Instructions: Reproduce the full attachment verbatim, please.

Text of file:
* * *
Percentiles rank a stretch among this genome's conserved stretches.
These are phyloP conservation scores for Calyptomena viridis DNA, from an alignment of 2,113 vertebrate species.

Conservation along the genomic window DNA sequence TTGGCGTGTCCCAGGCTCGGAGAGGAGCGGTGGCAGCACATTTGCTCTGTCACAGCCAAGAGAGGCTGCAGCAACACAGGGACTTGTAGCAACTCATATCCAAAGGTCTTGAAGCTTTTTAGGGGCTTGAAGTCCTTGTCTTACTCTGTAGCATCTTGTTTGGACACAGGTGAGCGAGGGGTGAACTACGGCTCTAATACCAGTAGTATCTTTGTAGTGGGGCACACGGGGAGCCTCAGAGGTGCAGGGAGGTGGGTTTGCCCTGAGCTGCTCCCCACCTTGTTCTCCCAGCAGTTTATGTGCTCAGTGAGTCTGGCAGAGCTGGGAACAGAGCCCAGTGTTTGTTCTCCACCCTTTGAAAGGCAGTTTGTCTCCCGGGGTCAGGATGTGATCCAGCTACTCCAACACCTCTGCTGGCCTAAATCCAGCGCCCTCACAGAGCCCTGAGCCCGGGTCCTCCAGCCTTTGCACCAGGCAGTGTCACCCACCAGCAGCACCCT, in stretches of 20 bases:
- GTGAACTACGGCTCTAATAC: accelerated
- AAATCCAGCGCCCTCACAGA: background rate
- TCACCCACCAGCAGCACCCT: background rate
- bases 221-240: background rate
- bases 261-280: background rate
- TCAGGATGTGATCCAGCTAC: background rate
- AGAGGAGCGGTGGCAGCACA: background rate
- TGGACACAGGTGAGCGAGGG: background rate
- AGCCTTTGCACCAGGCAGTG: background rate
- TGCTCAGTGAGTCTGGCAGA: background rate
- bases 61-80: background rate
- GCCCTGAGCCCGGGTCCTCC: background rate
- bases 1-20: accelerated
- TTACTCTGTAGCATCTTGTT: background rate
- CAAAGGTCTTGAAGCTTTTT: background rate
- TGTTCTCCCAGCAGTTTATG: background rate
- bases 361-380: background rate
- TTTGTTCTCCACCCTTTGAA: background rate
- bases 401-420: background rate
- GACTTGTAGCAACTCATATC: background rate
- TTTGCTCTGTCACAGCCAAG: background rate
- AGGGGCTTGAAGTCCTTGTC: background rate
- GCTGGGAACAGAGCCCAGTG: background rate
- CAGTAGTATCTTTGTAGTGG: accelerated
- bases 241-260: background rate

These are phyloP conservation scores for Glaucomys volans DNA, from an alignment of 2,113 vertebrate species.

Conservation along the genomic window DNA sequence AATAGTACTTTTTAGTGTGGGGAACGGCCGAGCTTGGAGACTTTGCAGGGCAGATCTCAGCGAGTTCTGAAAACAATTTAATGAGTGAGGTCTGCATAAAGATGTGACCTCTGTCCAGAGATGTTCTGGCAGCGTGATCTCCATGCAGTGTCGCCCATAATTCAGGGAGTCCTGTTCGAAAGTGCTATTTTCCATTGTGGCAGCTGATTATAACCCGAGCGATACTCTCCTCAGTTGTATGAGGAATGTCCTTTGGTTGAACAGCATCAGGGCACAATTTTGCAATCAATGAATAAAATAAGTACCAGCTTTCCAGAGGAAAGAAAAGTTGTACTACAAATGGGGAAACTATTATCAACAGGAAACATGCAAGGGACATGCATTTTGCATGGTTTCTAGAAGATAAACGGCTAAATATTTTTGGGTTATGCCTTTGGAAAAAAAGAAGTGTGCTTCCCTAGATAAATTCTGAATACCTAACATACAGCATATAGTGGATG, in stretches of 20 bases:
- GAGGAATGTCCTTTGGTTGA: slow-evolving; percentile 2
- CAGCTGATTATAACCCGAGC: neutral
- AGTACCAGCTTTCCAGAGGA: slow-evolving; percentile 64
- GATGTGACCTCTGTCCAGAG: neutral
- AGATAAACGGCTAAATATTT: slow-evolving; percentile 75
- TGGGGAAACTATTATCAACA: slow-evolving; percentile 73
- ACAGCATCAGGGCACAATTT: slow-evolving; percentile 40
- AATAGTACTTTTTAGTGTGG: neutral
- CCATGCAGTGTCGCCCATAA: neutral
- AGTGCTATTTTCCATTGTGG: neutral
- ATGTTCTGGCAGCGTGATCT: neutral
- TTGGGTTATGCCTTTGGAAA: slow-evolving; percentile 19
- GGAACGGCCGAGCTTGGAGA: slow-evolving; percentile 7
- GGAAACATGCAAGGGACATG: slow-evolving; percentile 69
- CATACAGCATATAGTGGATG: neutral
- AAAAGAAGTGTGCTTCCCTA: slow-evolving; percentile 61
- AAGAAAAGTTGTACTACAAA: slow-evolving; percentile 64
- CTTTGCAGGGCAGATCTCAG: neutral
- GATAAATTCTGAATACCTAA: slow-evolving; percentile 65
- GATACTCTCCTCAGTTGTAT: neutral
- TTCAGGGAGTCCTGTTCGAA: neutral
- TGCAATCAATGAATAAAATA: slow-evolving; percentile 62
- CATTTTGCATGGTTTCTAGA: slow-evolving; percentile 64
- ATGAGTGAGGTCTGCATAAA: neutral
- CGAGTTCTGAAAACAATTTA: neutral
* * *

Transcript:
Percentiles rank a stretch among this genome's conserved stretches.
These are phyloP conservation scores for Calyptomena viridis DNA, from an alignment of 2,113 vertebrate species.

Conservation along the genomic window DNA sequence TTGGCGTGTCCCAGGCTCGGAGAGGAGCGGTGGCAGCACATTTGCTCTGTCACAGCCAAGAGAGGCTGCAGCAACACAGGGACTTGTAGCAACTCATATCCAAAGGTCTTGAAGCTTTTTAGGGGCTTGAAGTCCTTGTCTTACTCTGTAGCATCTTGTTTGGACACAGGTGAGCGAGGGGTGAACTACGGCTCTAATACCAGTAGTATCTTTGTAGTGGGGCACACGGGGAGCCTCAGAGGTGCAGGGAGGTGGGTTTGCCCTGAGCTGCTCCCCACCTTGTTCTCCCAGCAGTTTATGTGCTCAGTGAGTCTGGCAGAGCTGGGAACAGAGCCCAGTGTTTGTTCTCCACCCTTTGAAAGGCAGTTTGTCTCCCGGGGTCAGGATGTGATCCAGCTACTCCAACACCTCTGCTGGCCTAAATCCAGCGCCCTCACAGAGCCCTGAGCCCGGGTCCTCCAGCCTTTGCACCAGGCAGTGTCACCCACCAGCAGCACCCT, in stretches of 20 bases:
- GTGAACTACGGCTCTAATAC: accelerated
- AAATCCAGCGCCCTCACAGA: background rate
- TCACCCACCAGCAGCACCCT: background rate
- bases 221-240: background rate
- bases 261-280: background rate
- TCAGGATGTGATCCAGCTAC: background rate
- AGAGGAGCGGTGGCAGCACA: background rate
- TGGACACAGGTGAGCGAGGG: background rate
- AGCCTTTGCACCAGGCAGTG: background rate
- TGCTCAGTGAGTCTGGCAGA: background rate
- bases 61-80: background rate
- GCCCTGAGCCCGGGTCCTCC: background rate
- bases 1-20: accelerated
- TTACTCTGTAGCATCTTGTT: background rate
- CAAAGGTCTTGAAGCTTTTT: background rate
- TGTTCTCCCAGCAGTTTATG: background rate
- bases 361-380: background rate
- TTTGTTCTCCACCCTTTGAA: background rate
- bases 401-420: background rate
- GACTTGTAGCAACTCATATC: background rate
- TTTGCTCTGTCACAGCCAAG: background rate
- AGGGGCTTGAAGTCCTTGTC: background rate
- GCTGGGAACAGAGCCCAGTG: background rate
- CAGTAGTATCTTTGTAGTGG: accelerated
- bases 241-260: background rate

These are phyloP conservation scores for Glaucomys volans DNA, from an alignment of 2,113 vertebrate species.

Conservation along the genomic window DNA sequence AATAGTACTTTTTAGTGTGGGGAACGGCCGAGCTTGGAGACTTTGCAGGGCAGATCTCAGCGAGTTCTGAAAACAATTTAATGAGTGAGGTCTGCATAAAGATGTGACCTCTGTCCAGAGATGTTCTGGCAGCGTGATCTCCATGCAGTGTCGCCCATAATTCAGGGAGTCCTGTTCGAAAGTGCTATTTTCCATTGTGGCAGCTGATTATAACCCGAGCGATACTCTCCTCAGTTGTATGAGGAATGTCCTTTGGTTGAACAGCATCAGGGCACAATTTTGCAATCAATGAATAAAATAAGTACCAGCTTTCCAGAGGAAAGAAAAGTTGTACTACAAATGGGGAAACTATTATCAACAGGAAACATGCAAGGGACATGCATTTTGCATGGTTTCTAGAAGATAAACGGCTAAATATTTTTGGGTTATGCCTTTGGAAAAAAAGAAGTGTGCTTCCCTAGATAAATTCTGAATACCTAACATACAGCATATAGTGGATG, in stretches of 20 bases:
- GAGGAATGTCCTTTGGTTGA: slow-evolving; percentile 2
- CAGCTGATTATAACCCGAGC: neutral
- AGTACCAGCTTTCCAGAGGA: slow-evolving; percentile 64
- GATGTGACCTCTGTCCAGAG: neutral
- AGATAAACGGCTAAATATTT: slow-evolving; percentile 75
- TGGGGAAACTATTATCAACA: slow-evolving; percentile 73
- ACAGCATCAGGGCACAATTT: slow-evolving; percentile 40
- AATAGTACTTTTTAGTGTGG: neutral
- CCATGCAGTGTCGCCCATAA: neutral
- AGTGCTATTTTCCATTGTGG: neutral
- ATGTTCTGGCAGCGTGATCT: neutral
- TTGGGTTATGCCTTTGGAAA: slow-evolving; percentile 19
- GGAACGGCCGAGCTTGGAGA: slow-evolving; percentile 7
- GGAAACATGCAAGGGACATG: slow-evolving; percentile 69
- CATACAGCATATAGTGGATG: neutral
- AAAAGAAGTGTGCTTCCCTA: slow-evolving; percentile 61
- AAGAAAAGTTGTACTACAAA: slow-evolving; percentile 64
- CTTTGCAGGGCAGATCTCAG: neutral
- GATAAATTCTGAATACCTAA: slow-evolving; percentile 65
- GATACTCTCCTCAGTTGTAT: neutral
- TTCAGGGAGTCCTGTTCGAA: neutral
- TGCAATCAATGAATAAAATA: slow-evolving; percentile 62
- CATTTTGCATGGTTTCTAGA: slow-evolving; percentile 64
- ATGAGTGAGGTCTGCATAAA: neutral
- CGAGTTCTGAAAACAATTTA: neutral